The velocity change due to cold powder is something different and I cannot help you if you shoot cold powder. You have to keep your cartridge warm. If you have been hunting for hours in the snow with a cartridge in your chamber and need to shoot 1000 yards get a warm bullet out of your pocket. The anti-BDC people will claim that you missed because of the BDC when it will really be cold powder.
There is a change due to altitude that you can determine by running your particular bullet and velocity on JBM Eskimo or other good ballistics program by only varying altitude. Don’t worry about barometric pressure at this point in your efforts. Altitude will be good enough for a turret wrap.
Finally remember that the bullet drops more at the end of a 100 yards stretch than at the beginning so if your elk is at 775 yards you would dial up to 700 yards and then go 75% of the way to 800 yards and then give it one or more extra clicks. If it had been a 725 yards you would have gone to 700 and then 25 % of the way to 800 yards and backed off a click or so. Is this clear? I hope so, because it becomes important way on out there.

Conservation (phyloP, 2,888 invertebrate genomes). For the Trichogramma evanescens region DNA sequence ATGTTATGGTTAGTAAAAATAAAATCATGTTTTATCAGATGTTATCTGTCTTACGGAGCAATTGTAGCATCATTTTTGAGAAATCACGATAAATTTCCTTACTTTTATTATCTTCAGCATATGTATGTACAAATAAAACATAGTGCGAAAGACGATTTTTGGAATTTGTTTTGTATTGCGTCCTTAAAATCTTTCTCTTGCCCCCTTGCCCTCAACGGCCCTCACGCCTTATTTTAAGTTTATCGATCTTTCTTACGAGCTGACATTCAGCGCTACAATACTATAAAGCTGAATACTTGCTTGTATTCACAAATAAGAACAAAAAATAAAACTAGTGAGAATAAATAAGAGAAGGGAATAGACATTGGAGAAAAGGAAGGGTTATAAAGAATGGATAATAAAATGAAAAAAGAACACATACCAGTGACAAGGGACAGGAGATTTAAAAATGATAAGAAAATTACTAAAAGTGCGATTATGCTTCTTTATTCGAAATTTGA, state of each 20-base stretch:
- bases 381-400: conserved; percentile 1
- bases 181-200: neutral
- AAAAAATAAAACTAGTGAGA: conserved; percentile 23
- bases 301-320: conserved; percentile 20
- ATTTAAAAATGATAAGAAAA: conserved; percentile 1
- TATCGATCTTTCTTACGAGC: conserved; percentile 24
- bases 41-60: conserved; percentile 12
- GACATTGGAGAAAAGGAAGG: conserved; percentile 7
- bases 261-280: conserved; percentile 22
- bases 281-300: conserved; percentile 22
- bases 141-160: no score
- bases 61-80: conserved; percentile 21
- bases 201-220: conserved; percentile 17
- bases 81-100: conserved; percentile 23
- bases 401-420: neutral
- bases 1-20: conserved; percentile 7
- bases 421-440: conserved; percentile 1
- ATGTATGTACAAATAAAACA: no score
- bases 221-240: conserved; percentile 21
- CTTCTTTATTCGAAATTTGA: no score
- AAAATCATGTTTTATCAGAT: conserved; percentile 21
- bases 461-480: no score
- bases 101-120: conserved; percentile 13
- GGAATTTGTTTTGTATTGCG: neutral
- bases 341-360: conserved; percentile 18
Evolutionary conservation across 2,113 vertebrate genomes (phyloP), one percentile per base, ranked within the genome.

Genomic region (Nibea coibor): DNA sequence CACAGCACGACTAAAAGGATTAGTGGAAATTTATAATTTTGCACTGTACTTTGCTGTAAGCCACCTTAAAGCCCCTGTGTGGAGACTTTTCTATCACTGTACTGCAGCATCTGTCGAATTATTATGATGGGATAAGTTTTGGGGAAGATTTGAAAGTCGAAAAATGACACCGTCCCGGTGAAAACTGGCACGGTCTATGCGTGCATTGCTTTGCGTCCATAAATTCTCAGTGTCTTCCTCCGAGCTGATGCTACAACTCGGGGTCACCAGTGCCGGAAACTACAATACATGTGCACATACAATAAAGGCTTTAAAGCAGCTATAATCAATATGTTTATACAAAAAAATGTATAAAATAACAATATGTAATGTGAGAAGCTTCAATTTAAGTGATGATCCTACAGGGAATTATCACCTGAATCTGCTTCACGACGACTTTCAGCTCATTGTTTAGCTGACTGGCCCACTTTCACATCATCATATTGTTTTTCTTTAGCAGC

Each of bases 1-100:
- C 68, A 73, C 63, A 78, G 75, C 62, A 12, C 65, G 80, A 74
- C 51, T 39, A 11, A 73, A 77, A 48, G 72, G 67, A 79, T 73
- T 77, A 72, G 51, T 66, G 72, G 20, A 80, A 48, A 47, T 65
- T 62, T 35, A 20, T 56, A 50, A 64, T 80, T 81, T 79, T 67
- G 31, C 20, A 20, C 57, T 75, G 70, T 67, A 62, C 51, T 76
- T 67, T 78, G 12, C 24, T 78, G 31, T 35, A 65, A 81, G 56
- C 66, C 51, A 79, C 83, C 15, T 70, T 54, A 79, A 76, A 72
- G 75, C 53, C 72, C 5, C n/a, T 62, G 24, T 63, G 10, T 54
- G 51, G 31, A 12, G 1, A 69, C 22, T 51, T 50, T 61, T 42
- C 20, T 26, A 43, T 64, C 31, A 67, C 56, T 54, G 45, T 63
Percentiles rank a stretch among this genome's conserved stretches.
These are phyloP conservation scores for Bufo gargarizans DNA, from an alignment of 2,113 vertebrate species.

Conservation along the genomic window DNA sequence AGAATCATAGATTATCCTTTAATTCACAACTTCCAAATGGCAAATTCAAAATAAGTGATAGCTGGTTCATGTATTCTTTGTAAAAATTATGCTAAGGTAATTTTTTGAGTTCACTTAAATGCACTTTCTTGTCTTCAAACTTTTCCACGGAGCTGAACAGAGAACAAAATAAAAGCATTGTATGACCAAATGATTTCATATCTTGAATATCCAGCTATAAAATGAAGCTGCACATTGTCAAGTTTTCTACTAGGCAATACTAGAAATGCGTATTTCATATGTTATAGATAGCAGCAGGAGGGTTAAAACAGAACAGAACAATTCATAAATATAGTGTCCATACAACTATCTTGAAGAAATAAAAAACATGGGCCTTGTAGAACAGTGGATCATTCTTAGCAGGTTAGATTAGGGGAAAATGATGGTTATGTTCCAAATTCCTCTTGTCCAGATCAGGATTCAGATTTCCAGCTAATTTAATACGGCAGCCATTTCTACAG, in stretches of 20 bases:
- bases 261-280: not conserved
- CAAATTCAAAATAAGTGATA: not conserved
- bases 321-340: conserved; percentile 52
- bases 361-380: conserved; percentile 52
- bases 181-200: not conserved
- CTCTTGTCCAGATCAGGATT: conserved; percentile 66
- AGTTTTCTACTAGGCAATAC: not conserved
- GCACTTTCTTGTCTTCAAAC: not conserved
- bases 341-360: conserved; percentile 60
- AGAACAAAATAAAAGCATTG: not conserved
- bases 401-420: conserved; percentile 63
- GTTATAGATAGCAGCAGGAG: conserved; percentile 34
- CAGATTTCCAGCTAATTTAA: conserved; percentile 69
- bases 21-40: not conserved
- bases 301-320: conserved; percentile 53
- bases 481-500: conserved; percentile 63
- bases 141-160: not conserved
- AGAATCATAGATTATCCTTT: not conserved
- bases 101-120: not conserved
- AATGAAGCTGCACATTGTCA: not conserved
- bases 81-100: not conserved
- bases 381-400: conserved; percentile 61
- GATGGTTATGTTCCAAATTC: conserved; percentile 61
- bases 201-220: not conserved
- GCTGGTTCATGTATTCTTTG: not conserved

Remember that this wrap is for a particular bullet with a particular BC and velocity. If you decide to change then it is back to the scissors and cutting out paper dolls to make a new wrap.